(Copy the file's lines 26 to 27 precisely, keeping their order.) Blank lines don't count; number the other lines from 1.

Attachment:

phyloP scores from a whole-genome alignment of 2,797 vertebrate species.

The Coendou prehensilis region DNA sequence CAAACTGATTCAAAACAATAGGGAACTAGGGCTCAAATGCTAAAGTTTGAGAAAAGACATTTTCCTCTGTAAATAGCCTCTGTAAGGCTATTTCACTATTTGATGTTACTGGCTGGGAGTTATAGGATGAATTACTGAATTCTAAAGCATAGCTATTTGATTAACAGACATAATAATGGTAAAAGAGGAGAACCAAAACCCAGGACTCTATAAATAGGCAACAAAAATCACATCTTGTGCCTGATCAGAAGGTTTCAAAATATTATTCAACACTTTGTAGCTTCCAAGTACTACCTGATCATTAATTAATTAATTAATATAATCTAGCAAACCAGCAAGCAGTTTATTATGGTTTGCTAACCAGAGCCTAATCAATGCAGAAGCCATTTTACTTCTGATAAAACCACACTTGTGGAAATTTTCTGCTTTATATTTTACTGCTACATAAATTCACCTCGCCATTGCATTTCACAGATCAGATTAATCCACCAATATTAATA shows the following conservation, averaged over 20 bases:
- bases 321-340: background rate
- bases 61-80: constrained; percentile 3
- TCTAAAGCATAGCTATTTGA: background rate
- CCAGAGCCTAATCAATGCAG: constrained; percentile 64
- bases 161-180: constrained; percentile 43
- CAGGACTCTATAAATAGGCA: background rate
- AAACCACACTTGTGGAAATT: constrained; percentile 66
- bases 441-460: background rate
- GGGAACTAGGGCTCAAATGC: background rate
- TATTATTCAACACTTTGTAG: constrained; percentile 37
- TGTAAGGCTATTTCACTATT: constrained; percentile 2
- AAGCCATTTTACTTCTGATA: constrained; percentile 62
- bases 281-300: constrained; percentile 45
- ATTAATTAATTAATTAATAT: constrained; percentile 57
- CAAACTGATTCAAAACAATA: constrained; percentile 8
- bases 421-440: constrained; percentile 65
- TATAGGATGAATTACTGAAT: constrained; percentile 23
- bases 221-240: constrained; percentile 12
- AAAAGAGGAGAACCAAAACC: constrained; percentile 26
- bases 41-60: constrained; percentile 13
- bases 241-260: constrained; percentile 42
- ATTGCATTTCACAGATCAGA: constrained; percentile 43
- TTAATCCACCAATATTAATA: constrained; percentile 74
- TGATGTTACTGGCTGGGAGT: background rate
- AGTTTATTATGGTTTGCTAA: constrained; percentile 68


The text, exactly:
- TGATGTTACTGGCTGGGAGT: background rate
- AGTTTATTATGGTTTGCTAA: constrained; percentile 68